When Dessa was four weeks old, she spent the day at my parents house. I knew that I wanted to capture a milestone photo of her, but I also knew that the only chance I would have of snapping her four week photo was at my parents house when I came to pick her up. With this in mind, I tucked the milestone card into her diaper bag before we left home. I didn't have a chance to photograph Dessa that day until late in the afternoon when the light was beginning to fade. In that setting, the very best light streamed in through the front window, but it was less than ideal. The light was too shadowy to capture the usual milestone photo of Dessa from above so I held her in my arms and handed the camera to my mom. I crouched down so Mom could capture this photo over my shoulder. I'd say we made pretty good use of the available light.
It's all about the light. Go where the light is!
Turn off the Flash
The easiest thing you can do to make your photos look 100x better is a simple one: turn off the flash. It may sound counter-intuitive, but more often than not, a flash will hinder your photos. A camera's built-in flash will often darken your photos and change the appearance of colors in the photo. If you're ready to dive in really deep, you can learn how to shoot in manual mode and use light to your advantage. I shoot in manual often, but adorable moments with babies are fleeting. I don't want to miss the shot because I was too busy bumbling with my camera settings so I often turn my camera into the flash off auto mode when taking photos of Dessa.
It's simple to disable a flash on a smartphone. For my Canon Rebel T6i, I just turn the dial to the little icon that has a slash drawn through the flash symbol. When the camera is in auto mode with the flash disabled, it does an incredible job of evaluating the available light and automatically adjusting the camera's settings to capture a bright, beautiful photo.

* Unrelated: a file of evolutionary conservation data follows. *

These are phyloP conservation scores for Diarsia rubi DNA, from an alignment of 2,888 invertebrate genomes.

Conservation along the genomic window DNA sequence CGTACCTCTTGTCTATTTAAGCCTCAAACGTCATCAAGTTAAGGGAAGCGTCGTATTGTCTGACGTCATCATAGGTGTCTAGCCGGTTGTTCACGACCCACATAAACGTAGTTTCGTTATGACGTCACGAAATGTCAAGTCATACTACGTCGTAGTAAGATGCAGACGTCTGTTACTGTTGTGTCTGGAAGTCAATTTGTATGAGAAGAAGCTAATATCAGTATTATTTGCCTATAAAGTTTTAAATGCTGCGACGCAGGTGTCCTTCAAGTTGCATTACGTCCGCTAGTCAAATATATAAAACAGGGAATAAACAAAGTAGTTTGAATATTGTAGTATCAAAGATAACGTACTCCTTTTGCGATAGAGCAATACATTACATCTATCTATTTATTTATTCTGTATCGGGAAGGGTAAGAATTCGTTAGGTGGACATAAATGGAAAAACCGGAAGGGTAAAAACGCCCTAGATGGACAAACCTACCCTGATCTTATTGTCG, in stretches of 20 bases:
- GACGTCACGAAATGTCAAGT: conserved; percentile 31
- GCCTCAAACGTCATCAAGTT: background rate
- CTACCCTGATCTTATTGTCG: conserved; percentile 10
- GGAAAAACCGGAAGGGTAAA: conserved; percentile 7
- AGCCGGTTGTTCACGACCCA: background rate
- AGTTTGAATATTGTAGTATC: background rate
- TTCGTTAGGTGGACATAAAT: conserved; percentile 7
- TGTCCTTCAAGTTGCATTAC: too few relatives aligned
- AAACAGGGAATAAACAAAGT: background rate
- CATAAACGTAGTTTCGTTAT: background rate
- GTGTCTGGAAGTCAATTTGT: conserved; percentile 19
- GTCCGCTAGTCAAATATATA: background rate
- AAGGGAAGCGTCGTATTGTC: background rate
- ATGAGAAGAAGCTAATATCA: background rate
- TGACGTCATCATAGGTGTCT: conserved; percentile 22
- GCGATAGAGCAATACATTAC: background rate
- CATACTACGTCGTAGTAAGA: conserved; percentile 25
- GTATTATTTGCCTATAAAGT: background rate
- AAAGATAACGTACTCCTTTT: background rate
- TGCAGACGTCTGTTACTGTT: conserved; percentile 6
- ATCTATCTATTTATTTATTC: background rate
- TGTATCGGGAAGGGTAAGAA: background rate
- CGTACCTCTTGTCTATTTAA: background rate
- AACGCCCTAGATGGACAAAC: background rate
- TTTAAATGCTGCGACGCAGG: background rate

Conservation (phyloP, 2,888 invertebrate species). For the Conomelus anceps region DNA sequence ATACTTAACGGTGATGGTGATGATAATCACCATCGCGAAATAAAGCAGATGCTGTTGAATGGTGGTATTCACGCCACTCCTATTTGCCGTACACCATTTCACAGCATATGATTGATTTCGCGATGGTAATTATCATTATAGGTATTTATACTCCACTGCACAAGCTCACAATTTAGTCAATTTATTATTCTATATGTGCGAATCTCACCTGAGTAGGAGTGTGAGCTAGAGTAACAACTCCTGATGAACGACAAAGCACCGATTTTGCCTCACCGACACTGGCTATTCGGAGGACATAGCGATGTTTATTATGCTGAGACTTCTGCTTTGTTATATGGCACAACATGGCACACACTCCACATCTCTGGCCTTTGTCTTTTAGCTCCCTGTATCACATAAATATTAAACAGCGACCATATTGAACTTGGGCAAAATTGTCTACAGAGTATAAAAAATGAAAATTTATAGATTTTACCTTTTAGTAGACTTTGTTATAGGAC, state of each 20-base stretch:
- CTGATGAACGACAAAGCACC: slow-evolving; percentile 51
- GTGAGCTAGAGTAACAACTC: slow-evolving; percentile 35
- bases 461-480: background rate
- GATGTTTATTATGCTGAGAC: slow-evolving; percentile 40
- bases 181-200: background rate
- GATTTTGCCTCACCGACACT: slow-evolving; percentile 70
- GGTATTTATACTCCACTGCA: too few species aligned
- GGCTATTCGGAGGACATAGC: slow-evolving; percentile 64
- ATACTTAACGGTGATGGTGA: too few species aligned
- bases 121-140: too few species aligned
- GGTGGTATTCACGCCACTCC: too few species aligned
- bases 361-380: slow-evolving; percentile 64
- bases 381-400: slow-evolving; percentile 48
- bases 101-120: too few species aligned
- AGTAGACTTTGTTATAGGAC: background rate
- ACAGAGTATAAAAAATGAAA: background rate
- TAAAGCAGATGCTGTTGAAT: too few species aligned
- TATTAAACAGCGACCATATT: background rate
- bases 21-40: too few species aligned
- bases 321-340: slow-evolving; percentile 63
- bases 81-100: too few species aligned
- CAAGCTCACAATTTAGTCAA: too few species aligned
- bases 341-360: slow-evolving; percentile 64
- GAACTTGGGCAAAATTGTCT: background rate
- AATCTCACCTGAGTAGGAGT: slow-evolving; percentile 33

If you don't believe the incredible difference it can make, here are a two images that were taken just a few moments apart. The first photo was taken with my camera turned to “auto” and the flash turned on. The second image was taken with my camera in the “no flash” auto mode.
It's worth noting that these photos were shot during the day time on a particularly overcast winter day. Notice how the first photo with the flash on makes it look like it was shot at night? That's what the built-in flash will almost always do to your photos. It will darken the background, add more shadows, and distort the colors.
And just a quick note that it is possible to get a bright photo in camera. I shot the image below using the disabled flash setting on a brighter day and it made a big difference. This photo was taken straight from the camera and not touched up or edited at all.
Get in Closer and On Your Baby's Level
If you are not trying to get a direct overhead photo of your baby, there is really only once place you should be when you take photos: at the baby's level. So much cuteness is completely lost when a parent tries to take a photo of a baby playing low to the ground while towering above the infant. Unless there is a good reason to tower above your baby for a photo, try to bring the camera down to his or her level whenever you take photos. So much more magic is captured that way.
Using Toys, Noises and Other Tricks
One of the most challenging aspects of taking a photo of a baby is getting them to interact and smile at the camera. Candid shots are easy – just shoot photos of your baby engaged with a toy, crawling, or generally going about the business of being a baby. It's milestone photos and posed images that are particularly challenging. In those cases, you want to use every trick in the book to grab your baby's attention and keep it aimed at your camera lens for as long as possible (which may only be for a second or two!)